It’s five minutes before class is set to begin on a Tuesday in the Kelley School of Business Indianapolis, and nearly all the students taking professor Bob Grimm’s Fundamentals of Business course are in their seats—waiting.
“This is no surprise you’re all in your seats,” professor Grimm tells the students, all of whom are Direct Admits to the Kelley School Indianapolis Undergraduate Program and first-semester freshmen. Many of them are in the Honors College. “This is a testament to the talent and drive of our Kelley Indianapolis Direct Admit class.”
On this day, Grimm, a clinical associate professor of management, opens class with a story about the importance of being in your seat early, especially in business meetings. He describes his experience with rigorous corporate conferences run by his executive development staff while working at May Department Stores in the 1990s. He explained the CEO of May Company David C. Farrell was typically the first presenter, beginning at 7:30 AM sharp. However, if conference participants weren’t in their seats by 7:15 AM, they could miss the CEO’s remarks. You see — Farrell had a reputation for arriving early and starting immediately.
“If a merchandising manager or store manager was in the hallway when the doors closed to the conference room, he or she had to wait until the break. Mr. Farrell did not like interruptions and distractions. ‘Focus’ was the operative word,” remembered Grimm.
“The way professor Grimm is able to apply concepts to the real world is really eye-opening. Instead of staying in a textbook, we learned about what was happening in the economy and the marketplace at the time of our discussion,” said Michael Devor, BS’20. “I liked that. It made us very socially aware, and that’s unique. This semester definitely solidified the fact that I’m going to stay with business, and I’m excited for the future.”
“We want students to leave this class grounded in the basics of business. This course is all about understanding the key concepts and key business practices,” explained Grimm. “We want everyone to start at the Kelley School on a level playing field. This course gets them all up to speed.”
There’s no doubt Bob Grimm’s students appreciate the knowledge and business expertise he brings to the table. They also appreciate his one-liners—often quoting him in their presentations.
“I get the most out of class when professor Grimm shares his personal stories with us, and when he gives us specific examples of when he’s used business strategies we cover. By the end of the semester, we all have favorite ‘Grimm quotes’ memorized and incorporate them into our daily conversations,” said Brian Doyle, BS’20.
“We want to get these students excited about business; we want them to be inspired,” said Grimm.
“The best way to learn about business is to analyze businesses—not to listen to some gray-haired professor,” Grimm added.
As such, the class completes five case studies throughout the semester, looking at significant businesses across the country. They also rigorously analyze one Indiana publicly traded company. In business Grimm says, “God is in the details.” He explains — the students must also focus on the details.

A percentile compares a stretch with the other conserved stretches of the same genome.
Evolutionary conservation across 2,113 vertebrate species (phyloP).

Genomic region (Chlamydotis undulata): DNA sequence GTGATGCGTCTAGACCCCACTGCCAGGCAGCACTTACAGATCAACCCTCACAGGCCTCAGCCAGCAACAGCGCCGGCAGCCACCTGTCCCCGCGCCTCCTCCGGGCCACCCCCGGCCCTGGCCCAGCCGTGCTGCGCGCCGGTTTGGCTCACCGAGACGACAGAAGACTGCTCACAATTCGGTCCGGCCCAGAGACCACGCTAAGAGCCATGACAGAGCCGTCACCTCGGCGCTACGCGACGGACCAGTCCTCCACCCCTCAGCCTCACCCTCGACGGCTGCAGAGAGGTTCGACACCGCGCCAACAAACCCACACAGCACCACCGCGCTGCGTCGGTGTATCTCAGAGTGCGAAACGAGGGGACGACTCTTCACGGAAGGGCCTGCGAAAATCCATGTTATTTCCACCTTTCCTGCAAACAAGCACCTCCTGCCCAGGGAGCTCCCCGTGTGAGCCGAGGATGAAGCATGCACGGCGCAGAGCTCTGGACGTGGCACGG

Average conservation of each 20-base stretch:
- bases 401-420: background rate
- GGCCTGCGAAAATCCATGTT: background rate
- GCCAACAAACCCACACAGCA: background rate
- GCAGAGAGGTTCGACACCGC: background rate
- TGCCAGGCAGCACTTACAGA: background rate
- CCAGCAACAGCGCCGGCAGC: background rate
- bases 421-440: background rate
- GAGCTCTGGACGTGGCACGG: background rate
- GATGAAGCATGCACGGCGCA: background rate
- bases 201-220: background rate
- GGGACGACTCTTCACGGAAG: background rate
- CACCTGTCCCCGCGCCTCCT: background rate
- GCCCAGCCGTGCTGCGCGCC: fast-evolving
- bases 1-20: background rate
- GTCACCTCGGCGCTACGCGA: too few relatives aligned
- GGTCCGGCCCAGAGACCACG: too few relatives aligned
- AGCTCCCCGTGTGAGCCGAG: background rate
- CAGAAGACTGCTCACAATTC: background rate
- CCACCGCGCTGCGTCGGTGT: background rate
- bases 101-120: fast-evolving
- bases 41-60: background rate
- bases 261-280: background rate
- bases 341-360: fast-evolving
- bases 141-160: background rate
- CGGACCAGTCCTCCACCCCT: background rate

One of the course’s final projects asks student teams to select any publicly traded company in Indiana, learn everything there is to know about its history and financials, and present it to the class with a recommendation as to whether or not to invest in that company.
“Our expectation is that by studying business, they’re going to internalize the concepts and practices that are common in business and, at the same time, continue to be inspired about business,” said Grimm.
In that particular project, student groups present on several different companies within Indiana: from Cummins to Kimball Electronics, to Simon Properties and Steel Dynamics.
“When we selected Interactive Intelligence to research, we knew little about the company,” explained Doyle. “Our group wanted to challenge ourselves and look into something we were unfamiliar with. This led to the biggest challenge of the presentation; we found out Interactive Intelligence was scheduled to be acquired by a privately owned company, making an investment opinion rendered useless. Our group also learned more about the importance of coordinating schedules and working ahead.”
“It’s interesting to see how everything we learned in class works in one business model. I also like that everything we analyzed for the project related to Indiana companies,” said Devor.
“This semester really opened my eyes to the fact that business is everywhere — and I realized just how much it affects the world and our daily lives,” said Ashlyn Bell, BS’20.
“It’s interesting how many little details go into building a business and keeping a business running,” Bell added.
“The biggest thing that I will take from this class moving forward is how to have a business mentality and how to get my nose in the business,” added Doyle. “I also enjoyed the corporate tour to visit with executives from P&G, GE Appliances, Churchill Downs and Roche Diagnostics. That gave us time to talk one-on-one with executives from some of the top performing companies in the Midwest.”
During the corporate tour to companies in Indianapolis, Cincinnati and Louisville, students heard from top executives and even helped a brand manager solve a significant business challenge. Also, students visited the industrial design center for GE in Louisville, where they were able to see what appliances will look like in 2025.
“In this class, I get to know the students personally,” said Grimm. “They’re very bright and talented people. It’s thrilling to work with them. I’m very excited by what I see. We have raised the bar at Kelley Indianapolis, and it’s evident.”